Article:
Bullish Bearishness: Jim Cramer’s October Jitters

August through October are the most dangerous months of the year for the S&P 500 (SPY). The historical drawdowns create a well-known pattern of trading that Jim Cramer of CNBC has referenced several times for at least a month. While this year’s August failed to fulfill its destiny, September delivered on its promises with heavy selling in the last two weeks of the month. This selling originally increased Cramer’s confidence in the bullish bearishness that 1) predicts a rough first half of October followed by 2) a golden buying opportunity. Such precise forecasts are fraught with danger because so much can happen to take the market off-course from its destiny. Indeed, the tantalizing buying opportunity ahead is already giving Jim Cramer October jitters. One day, Cramer warned that buying in the stock market could be a temporary relief rally. The very next day, he recommended buying into any intraday pullback.

Bullish bearishness: since at least 1998, the S&P 500 tends to hit a summer peak in early August and bottoms out in mid-October.
Bullish bearishness: since at least 1998, the S&P 500 tends to hit a summer peak in early August and bottoms out in mid-October. Source: CNBC

Cramer uses the above chart as a trading guide, and it explains his early October jitters. A non-precise buying strategy in the first three weeks of October is sufficient to enjoy the returns from a healthy rebound from the October lows. By late November, the S&P 500 should exceed August’s highs. While I also have a case of bullish bearishness, I avoid the jitters by following market breadth indicators.

What Does Market Breadth Say?

The percentage of stocks trading above their respective 50-day moving averages (DMAs) – what I like to call AT50 for “Above the 50DMA” – signals oversold trading conditions below 21%. I aggressively buy during oversold periods. As a result, I treat the last of the most dangerous months of the year as a potential time for bullish bearishness. I bearishly anticipate a drawdown that I want to buy when/if it happens.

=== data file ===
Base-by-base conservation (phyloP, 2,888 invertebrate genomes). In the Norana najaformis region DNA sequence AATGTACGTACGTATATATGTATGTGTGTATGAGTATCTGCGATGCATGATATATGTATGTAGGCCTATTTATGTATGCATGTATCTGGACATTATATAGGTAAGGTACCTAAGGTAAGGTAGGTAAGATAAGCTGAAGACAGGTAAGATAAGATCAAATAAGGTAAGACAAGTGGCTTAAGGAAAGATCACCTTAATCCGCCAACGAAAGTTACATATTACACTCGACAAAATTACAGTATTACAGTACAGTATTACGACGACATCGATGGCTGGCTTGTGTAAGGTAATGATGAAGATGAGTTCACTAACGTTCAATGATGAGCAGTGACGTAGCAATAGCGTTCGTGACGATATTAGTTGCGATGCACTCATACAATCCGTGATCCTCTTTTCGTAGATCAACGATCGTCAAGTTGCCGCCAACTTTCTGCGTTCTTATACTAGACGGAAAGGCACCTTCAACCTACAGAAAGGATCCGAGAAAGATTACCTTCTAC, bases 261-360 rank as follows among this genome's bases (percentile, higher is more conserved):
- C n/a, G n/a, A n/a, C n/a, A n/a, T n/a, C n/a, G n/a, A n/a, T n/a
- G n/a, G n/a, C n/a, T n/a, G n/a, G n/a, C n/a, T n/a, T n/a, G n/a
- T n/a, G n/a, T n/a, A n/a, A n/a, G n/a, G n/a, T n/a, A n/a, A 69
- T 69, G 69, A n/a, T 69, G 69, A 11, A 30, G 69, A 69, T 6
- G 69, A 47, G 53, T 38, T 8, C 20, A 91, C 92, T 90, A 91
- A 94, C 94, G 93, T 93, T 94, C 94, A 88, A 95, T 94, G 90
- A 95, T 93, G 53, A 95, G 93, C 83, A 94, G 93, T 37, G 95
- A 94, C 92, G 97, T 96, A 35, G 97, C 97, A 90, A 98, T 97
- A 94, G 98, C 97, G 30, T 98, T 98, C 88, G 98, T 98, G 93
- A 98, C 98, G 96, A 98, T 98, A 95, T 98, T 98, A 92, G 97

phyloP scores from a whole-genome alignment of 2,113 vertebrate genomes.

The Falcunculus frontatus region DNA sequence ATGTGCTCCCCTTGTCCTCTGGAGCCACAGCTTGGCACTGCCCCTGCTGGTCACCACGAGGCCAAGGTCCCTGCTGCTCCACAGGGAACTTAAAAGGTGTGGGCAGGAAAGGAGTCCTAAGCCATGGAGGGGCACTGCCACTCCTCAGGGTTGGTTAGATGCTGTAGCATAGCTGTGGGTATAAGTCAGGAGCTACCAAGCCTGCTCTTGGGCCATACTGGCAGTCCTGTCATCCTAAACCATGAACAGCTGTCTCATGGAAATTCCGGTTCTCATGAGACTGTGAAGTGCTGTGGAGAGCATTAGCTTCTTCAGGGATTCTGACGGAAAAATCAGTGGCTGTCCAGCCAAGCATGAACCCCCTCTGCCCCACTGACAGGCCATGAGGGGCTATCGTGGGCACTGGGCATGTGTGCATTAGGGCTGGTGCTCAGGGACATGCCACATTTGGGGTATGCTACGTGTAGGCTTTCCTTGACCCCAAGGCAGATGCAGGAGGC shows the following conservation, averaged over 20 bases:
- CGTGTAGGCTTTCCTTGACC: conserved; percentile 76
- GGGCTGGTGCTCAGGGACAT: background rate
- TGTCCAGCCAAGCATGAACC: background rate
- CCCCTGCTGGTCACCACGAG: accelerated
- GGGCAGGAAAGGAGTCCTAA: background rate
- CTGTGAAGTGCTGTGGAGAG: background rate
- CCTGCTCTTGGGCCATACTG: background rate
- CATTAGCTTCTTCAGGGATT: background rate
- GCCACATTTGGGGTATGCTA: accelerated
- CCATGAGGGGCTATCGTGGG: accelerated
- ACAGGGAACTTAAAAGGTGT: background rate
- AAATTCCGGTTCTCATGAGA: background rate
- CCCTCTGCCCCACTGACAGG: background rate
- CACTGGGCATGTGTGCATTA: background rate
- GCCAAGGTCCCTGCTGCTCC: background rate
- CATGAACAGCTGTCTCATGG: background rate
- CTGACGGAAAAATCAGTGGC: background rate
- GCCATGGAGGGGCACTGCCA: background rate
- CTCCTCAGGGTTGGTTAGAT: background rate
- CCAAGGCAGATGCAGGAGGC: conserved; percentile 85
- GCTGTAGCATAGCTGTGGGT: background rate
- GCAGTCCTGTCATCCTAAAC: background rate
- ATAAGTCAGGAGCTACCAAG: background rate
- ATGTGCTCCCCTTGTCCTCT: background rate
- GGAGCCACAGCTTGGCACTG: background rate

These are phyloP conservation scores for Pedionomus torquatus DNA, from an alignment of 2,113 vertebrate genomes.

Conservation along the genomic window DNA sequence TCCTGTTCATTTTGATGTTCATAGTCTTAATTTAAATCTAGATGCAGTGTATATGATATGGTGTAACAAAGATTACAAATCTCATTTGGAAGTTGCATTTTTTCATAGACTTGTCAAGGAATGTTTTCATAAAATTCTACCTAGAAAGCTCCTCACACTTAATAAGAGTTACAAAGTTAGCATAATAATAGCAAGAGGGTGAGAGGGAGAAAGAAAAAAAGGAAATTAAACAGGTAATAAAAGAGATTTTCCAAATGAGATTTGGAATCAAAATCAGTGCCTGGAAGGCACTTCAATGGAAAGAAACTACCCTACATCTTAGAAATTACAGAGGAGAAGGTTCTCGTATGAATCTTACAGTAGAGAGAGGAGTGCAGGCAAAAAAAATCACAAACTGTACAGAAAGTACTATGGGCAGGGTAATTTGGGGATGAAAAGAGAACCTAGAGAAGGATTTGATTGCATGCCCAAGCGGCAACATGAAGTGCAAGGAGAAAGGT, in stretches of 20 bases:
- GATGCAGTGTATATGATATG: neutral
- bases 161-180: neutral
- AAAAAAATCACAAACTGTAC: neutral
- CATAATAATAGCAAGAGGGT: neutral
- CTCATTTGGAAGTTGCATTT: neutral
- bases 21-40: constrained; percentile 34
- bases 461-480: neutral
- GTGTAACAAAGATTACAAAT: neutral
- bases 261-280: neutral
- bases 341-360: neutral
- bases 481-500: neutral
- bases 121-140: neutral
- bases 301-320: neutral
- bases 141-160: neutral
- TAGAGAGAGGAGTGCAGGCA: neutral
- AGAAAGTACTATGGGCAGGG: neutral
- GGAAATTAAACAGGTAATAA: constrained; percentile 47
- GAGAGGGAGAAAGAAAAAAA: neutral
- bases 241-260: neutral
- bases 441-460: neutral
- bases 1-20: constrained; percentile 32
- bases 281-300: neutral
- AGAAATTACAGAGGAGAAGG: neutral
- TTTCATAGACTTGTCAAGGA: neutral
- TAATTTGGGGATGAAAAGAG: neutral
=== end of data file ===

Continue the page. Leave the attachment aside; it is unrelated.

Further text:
AT50 has pivoted around current levels since July with three consecutive higher closing lows. So, while I anticipate oversold conditions to happen this month, I am watching to see whether AT50 comes short of breaking the September low. If so, I want to buy the rebound.

The percentage of stocks trading above their respective 50DMAs (AT50) was last oversold in May 2020. The September 2020 and July 2021 pullbacks stopped just short of the oversold threshold.

The 50DMA on the S&P 500 is the other signal I monitor here (the red line in the chart below). The same trendline that defined bearish conditions on the way down will help define bullish conditions on the way up. Specifically, a fresh close above the 50DMA invalidates the current bearish period. A second higher close confirms the breakout. (I explain the importance of confirmation in a trading video).

The S&P 500 (SPY) created a steep enough downtrend in September that its 20DMA is the new source of overhead resistance.

The Trade On Bullish Bearishness

I am currently cautiously bearish on the stock market and the S&P 500 specifically. I am holding an SPY calendar call spread with the short side expiring this Friday. Unless the position triggers my target profit level this week, I will use the position to play a sell-off to kick-off next week’s the start to earnings season. In the meantime, I am inclined to fade rallies while the S&P 500 trades below its 50DMA.

Be careful out there!

Full disclosure: long SPY calendar call spread

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